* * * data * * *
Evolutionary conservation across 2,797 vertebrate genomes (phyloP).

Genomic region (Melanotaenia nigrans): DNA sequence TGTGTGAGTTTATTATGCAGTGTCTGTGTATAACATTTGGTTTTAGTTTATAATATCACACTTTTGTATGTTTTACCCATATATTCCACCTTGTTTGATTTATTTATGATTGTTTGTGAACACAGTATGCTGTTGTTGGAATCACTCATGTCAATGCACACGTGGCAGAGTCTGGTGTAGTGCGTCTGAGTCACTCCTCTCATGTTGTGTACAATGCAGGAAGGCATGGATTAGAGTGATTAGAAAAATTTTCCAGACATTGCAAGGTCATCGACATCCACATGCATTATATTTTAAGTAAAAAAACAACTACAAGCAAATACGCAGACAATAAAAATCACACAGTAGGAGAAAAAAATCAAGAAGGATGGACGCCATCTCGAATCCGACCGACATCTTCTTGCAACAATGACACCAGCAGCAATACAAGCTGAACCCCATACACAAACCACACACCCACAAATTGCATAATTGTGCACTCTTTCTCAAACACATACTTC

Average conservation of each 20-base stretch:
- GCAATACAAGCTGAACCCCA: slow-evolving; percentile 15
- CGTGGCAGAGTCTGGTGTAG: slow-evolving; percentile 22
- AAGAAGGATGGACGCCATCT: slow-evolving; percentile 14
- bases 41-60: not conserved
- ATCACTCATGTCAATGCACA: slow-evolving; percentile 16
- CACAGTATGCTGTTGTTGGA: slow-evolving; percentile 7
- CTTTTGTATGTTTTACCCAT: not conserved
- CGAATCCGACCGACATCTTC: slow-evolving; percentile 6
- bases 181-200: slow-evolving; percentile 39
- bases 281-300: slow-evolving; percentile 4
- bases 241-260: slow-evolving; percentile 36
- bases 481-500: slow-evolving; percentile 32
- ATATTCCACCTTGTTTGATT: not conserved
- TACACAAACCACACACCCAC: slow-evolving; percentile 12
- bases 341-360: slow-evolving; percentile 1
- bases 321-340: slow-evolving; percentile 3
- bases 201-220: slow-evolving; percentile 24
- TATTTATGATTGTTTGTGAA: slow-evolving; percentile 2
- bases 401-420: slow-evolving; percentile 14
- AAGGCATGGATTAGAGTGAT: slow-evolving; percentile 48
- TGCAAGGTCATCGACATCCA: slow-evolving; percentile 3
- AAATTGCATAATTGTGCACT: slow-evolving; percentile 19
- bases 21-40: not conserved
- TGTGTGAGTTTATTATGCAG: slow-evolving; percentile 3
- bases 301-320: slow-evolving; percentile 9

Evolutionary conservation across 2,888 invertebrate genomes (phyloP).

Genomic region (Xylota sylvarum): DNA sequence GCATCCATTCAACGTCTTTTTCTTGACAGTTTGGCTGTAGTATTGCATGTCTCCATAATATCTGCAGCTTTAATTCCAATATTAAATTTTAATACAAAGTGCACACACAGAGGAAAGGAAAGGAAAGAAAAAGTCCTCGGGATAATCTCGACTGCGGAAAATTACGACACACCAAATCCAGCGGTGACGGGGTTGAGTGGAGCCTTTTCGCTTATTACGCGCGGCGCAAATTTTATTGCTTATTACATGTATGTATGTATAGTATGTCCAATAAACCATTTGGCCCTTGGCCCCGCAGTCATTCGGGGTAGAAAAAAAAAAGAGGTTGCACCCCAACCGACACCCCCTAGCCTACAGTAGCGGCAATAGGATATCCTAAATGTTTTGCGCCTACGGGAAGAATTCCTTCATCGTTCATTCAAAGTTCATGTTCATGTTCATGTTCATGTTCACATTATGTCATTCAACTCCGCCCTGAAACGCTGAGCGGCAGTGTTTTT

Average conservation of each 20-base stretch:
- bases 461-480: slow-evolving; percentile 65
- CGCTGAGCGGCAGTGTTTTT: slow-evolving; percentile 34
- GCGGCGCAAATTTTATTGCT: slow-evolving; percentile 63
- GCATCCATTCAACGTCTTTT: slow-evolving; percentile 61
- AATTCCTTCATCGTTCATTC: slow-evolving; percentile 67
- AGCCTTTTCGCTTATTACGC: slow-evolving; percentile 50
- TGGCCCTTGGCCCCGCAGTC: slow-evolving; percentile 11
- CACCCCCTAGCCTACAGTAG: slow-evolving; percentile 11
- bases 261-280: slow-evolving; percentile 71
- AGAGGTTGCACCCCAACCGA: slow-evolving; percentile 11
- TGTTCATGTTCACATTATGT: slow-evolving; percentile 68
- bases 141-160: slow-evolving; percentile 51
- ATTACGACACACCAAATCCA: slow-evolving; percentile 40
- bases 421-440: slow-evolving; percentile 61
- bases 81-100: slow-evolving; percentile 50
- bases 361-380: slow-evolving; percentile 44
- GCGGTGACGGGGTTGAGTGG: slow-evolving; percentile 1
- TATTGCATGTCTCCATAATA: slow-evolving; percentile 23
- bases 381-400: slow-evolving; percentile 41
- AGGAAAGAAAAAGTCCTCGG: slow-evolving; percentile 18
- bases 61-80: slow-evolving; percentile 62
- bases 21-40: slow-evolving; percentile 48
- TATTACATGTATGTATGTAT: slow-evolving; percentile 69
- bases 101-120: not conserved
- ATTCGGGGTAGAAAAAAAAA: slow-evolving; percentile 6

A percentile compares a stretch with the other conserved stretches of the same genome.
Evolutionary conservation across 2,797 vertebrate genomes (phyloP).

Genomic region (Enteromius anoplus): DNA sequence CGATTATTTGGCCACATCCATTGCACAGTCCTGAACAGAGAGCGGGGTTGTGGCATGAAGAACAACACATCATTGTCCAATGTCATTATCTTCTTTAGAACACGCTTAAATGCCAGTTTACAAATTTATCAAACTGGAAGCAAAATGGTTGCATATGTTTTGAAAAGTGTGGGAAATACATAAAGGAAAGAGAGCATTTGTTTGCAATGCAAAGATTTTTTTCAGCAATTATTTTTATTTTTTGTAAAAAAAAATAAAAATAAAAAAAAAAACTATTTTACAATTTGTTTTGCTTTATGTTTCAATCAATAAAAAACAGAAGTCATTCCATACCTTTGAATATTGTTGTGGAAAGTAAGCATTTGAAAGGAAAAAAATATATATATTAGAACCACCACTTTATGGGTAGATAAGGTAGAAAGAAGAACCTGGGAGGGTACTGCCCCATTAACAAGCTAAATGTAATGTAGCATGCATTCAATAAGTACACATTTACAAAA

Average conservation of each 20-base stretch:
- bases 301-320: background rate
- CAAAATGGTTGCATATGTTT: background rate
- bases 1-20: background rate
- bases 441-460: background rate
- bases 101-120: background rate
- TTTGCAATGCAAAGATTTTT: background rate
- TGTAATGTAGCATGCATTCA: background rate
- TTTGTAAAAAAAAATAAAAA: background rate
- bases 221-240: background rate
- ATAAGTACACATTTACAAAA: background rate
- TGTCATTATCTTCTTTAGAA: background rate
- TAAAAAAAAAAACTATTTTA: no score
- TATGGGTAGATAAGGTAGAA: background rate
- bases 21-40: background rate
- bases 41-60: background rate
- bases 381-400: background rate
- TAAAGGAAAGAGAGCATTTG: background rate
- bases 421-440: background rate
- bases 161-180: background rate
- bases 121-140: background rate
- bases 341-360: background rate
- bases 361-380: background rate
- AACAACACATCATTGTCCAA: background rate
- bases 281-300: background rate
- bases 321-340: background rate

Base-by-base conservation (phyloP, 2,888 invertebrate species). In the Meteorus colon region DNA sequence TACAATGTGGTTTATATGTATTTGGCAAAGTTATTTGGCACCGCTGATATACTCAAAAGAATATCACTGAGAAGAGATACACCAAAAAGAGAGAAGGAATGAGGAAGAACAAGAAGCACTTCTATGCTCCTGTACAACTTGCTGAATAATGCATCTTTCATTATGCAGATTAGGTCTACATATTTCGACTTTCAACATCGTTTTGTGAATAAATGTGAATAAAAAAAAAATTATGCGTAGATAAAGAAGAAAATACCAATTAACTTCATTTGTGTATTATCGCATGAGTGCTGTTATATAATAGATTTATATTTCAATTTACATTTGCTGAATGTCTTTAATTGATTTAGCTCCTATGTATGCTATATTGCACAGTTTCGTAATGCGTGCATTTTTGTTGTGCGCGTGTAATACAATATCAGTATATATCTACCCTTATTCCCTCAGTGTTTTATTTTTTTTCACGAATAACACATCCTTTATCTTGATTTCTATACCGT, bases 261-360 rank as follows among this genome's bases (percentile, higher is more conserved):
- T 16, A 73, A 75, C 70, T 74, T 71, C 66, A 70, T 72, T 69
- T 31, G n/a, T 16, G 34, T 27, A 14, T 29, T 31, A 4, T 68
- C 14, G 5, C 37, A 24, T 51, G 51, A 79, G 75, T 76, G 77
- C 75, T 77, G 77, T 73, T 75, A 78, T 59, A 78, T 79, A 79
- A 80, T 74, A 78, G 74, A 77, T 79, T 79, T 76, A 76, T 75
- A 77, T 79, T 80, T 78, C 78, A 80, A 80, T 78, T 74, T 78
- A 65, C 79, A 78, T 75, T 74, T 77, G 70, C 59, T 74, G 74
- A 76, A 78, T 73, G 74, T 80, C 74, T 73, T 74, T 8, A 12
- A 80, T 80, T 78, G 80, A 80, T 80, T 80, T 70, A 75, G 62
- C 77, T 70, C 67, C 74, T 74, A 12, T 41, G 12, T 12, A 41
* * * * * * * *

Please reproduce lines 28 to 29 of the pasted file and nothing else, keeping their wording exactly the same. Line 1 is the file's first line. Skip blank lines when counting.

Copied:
- bases 301-320: slow-evolving; percentile 9

Evolutionary conservation across 2,888 invertebrate genomes (phyloP).